One of the dangers of asking multiple writers to create copy for one client is losing the client’s voice. Without a copy style guide, one person could write with a matter-of-fact approach. Another could prefer clever wordplay. A third writer might make a point with snark.
The reader is left confused and suspicious, which is pretty much the opposite of what the client wants.
But if writers use a copy style guide, readers no longer see a cobbled together mish-mash of messages. They see a polished and recognizable brand—one that offers a sound personality.
Once the copy style guide is created and shared with all writers and editors, the team has a clear understanding of the brand voice. The results offer consistent brand messaging, fewer rewrites, and a far better audience experience.
To create an effective copy style guide, you’ll need your client’s involvement. Ask them to brainstorm these kinds of questions:
Who is our typical customer?
What problem does our customer have that our brand solves?
How do we see ourselves? Are we the wise guru? Friendly gal pal? Sarcastic curmudgeon? Expert thought leader?
What does our brand value?
How are we different from our competition?
What words do and don’t describe our company? For example, we’re cool but not silly. We’re serious but not boring. We’re experts but not know-it-alls.
It's also important to identify the client's brand voice and use it consistently in all your content.
Next, you’ll mine that information from your client for patterns and other nuggets that you can compile into a copy style guide.
It can be a simple one-page document or part of a more elaborate branding guide. But at minimum it should include the following:
Company mission. Briefly describe who they are and what they do. Keeping that message readily accessible is important, especially for writers who have multiple clients.
Customer persona. Create an audience persona, including a name and background story, to represent the client’s target readers. This is the person you’ll be writing about and for.
Voice and tone. Use the client’s input above to determine the primary voice and tone. Do they want to be seen as chatty, flirty, casual, professional, quirky, approachable, trendy, classic, sensual, gossipy, or smart? Choices are endless here, but limit yourself to just a few clear adjectives to keep the messages consistent.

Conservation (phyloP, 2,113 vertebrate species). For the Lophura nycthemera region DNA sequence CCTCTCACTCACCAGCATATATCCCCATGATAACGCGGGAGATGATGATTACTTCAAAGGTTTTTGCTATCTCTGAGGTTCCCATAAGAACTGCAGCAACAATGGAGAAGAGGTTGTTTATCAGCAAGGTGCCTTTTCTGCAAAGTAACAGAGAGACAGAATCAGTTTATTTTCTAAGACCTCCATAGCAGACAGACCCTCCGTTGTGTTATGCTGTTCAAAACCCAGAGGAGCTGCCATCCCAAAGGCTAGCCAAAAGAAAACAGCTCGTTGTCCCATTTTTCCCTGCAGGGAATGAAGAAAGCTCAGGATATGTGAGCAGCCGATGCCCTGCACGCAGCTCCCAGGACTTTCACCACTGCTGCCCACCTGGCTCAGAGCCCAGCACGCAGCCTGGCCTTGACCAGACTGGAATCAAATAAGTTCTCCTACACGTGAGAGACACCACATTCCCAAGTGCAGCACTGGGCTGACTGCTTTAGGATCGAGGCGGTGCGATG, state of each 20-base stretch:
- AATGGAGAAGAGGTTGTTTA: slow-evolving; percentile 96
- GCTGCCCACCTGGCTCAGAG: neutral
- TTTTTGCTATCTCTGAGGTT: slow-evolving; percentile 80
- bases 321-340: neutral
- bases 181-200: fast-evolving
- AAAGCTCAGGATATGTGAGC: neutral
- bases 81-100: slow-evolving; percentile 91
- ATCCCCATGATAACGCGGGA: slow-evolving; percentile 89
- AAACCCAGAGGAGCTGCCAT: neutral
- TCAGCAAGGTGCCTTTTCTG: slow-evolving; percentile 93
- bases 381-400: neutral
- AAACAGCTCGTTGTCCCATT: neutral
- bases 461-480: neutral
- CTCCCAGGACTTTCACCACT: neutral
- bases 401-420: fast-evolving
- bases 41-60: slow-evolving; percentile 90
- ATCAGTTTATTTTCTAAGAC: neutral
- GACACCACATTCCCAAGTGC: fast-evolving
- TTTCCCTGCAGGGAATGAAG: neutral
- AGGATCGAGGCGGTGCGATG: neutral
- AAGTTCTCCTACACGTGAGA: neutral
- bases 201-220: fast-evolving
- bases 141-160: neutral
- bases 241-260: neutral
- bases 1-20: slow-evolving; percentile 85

Grammar and punctuation. Spell out specifics regarding issues such as the Oxford comma, abbreviations, and emojis. Also, note any quirks related to the company’s name and industry.
Examples. Include a lengthy section for “Do this and not that” examples to clearly illustrate the targeted voice. Pull wording from competitors and convert it into your client’s preferred language. List words or phrases not to use along with suitable alternatives.
Your copy style guide can’t cover every possible scenario, so choose a backup style guide that will be used as the go-to authority for everything else. Popular style guides include The Chicago Manual of Style and the Associated Press Stylebook. Check out the BuzzFeed Style Guide, a long list of writing guidelines with a distinctive brand voice.
This process won’t necessarily be a one-time event. The brand might evolve as more products are introduced or the target market changes or different managers provide input. So keep the communication open, ask for feedback, and update accordingly.
As your business grows, you may find yourself working with a team of multiple writers. To keep the brand voice of your client consistent from writer to writer, you should develop a copy style guide. A consistent voice is important for maintaining an audience's trust.
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